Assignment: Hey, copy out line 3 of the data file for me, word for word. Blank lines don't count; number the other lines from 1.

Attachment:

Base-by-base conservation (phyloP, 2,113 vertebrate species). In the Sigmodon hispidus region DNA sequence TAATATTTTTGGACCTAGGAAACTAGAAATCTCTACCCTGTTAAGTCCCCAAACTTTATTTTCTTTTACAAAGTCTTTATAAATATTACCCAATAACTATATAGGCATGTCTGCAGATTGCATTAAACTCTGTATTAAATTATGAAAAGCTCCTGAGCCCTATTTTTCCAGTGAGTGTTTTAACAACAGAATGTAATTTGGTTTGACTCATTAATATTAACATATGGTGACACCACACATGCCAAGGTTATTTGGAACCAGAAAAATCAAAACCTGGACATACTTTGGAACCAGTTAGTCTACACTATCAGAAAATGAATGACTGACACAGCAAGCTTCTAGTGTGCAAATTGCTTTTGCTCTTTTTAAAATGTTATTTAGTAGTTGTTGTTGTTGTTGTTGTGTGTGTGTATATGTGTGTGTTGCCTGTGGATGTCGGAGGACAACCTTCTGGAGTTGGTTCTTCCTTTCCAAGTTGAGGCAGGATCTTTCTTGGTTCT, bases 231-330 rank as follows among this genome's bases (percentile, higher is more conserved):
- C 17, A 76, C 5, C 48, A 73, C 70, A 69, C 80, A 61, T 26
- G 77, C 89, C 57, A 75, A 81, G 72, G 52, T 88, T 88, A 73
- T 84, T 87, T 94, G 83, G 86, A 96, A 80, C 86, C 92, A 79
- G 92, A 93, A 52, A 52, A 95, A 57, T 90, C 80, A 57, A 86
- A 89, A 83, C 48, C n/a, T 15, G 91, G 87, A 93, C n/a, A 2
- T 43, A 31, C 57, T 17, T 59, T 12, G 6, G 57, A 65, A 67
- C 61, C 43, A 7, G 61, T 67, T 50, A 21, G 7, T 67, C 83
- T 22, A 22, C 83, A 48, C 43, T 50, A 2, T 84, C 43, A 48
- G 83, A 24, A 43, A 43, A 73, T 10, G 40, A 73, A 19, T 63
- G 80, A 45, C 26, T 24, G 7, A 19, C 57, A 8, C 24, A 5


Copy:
- G 77, C 89, C 57, A 75, A 81, G 72, G 52, T 88, T 88, A 73